- Meeting abstract
- Open Access
MRI-guided focused ultrasound (MRgFUS) surgery in conserving therapy of adenomyosis
© Zhumanova et al; licensee BioMed Central Ltd. 2014
- Published: 10 December 2014
- Mapping Technique
- Life Quality
- Preserve Therapy
- Promising Technology
- Technical Ability
Adenomyosis is a complex disorder that accounts up to one third of gynecological morbidity. Diffuse form of adenomyosis is most difficult to diagnose and treat. All attempts to create a "gold standard" in preserving therapy have not been successful so far. MRgFUS could be a promising technology for organ-preserving treatment of this disease.
Purpose of this study was to determine the efficacy of MRgFUS ablation in organ-preserving treatment of adenomyosis.
15 women (25-45 yrs old) with symptomatic adenomyosis were included in the study. Informed consent was obtained in all cases. The diagnosis and the technical ability to follow the procedure protocol were confirmed by MRI. Ablation was performed using ExAblate-2000 (InSightec, Israel) by guidance of 1,5T MRI (General Electric, USA). Control MRI and Doppler mapping were performed immediately after and in 3 months after MRgFUS ablation to evaluate uterine volume and vascularity of myometrium. All the patients completed questionnaires before and 3 months after the procedure.
12 of 15 pts (80%) reported an improvement of life quality in 3 months. Regression of pain was observed in 80% of cases (12 pts), a decrease of metrorrhagia - in 60% (9 pts). Recurrence of the symptoms in these patients was not observed 6 months after treatment.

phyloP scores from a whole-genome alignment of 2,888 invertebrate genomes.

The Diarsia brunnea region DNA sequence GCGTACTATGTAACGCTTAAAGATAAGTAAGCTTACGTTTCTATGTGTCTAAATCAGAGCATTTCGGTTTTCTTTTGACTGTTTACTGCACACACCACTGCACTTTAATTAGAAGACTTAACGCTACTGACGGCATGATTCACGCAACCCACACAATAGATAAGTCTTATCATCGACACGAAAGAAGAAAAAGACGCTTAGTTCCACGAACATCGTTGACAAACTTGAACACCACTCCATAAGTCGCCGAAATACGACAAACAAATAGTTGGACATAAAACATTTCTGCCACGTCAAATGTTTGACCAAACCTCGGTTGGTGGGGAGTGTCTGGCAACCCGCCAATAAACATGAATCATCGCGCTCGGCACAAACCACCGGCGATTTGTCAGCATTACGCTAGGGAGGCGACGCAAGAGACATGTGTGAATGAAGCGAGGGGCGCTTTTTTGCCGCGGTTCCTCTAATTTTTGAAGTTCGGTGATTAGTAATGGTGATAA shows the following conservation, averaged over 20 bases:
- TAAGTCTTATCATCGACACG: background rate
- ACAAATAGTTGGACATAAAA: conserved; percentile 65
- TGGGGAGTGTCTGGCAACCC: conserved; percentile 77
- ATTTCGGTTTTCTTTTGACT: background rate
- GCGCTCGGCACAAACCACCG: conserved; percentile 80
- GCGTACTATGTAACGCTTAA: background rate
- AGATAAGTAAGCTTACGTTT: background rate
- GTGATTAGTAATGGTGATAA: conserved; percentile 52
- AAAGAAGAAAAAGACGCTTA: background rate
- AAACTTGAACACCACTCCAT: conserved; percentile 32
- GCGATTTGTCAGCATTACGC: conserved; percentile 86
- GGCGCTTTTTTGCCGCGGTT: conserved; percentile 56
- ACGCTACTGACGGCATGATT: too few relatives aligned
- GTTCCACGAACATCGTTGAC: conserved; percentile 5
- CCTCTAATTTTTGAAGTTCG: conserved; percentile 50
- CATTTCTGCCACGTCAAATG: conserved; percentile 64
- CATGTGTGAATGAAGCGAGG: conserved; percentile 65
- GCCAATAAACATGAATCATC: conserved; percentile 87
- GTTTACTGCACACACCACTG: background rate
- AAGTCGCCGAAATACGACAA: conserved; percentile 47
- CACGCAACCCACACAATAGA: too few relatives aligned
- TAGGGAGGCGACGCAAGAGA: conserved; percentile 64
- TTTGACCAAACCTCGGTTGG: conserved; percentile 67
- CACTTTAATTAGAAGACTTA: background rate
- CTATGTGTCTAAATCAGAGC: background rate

In 70% of cases (10 pts) the uterine volume decreased by 33% 3 months after ablation.
In 60% of women (9 pts) non-perfused zones were described using MRI with contrast-enhancement, averaging 26% of the affected areas. Decrease of vascularity was confirmed by Doppler mapping technique.
MRgFUS ablation may become a method of choice for conserving therapy of the patients with a confirmed diagnosis of adenomyosis especially in reproductive age. This method is non-invasive, does not require hospitalization. This requires further observation and confirmation in a bigger group of patients and in a long-term period.
This article is published under license to BioMed Central Ltd. This is an Open Access article distributed under the terms of the Creative Commons Attribution License (http://creativecommons.org/licenses/by/4.0), which permits unrestricted use, distribution, and reproduction in any medium, provided the original work is properly cited. The Creative Commons Public Domain Dedication waiver (http://creativecommons.org/publicdomain/zero/1.0/) applies to the data made available in this article, unless otherwise stated.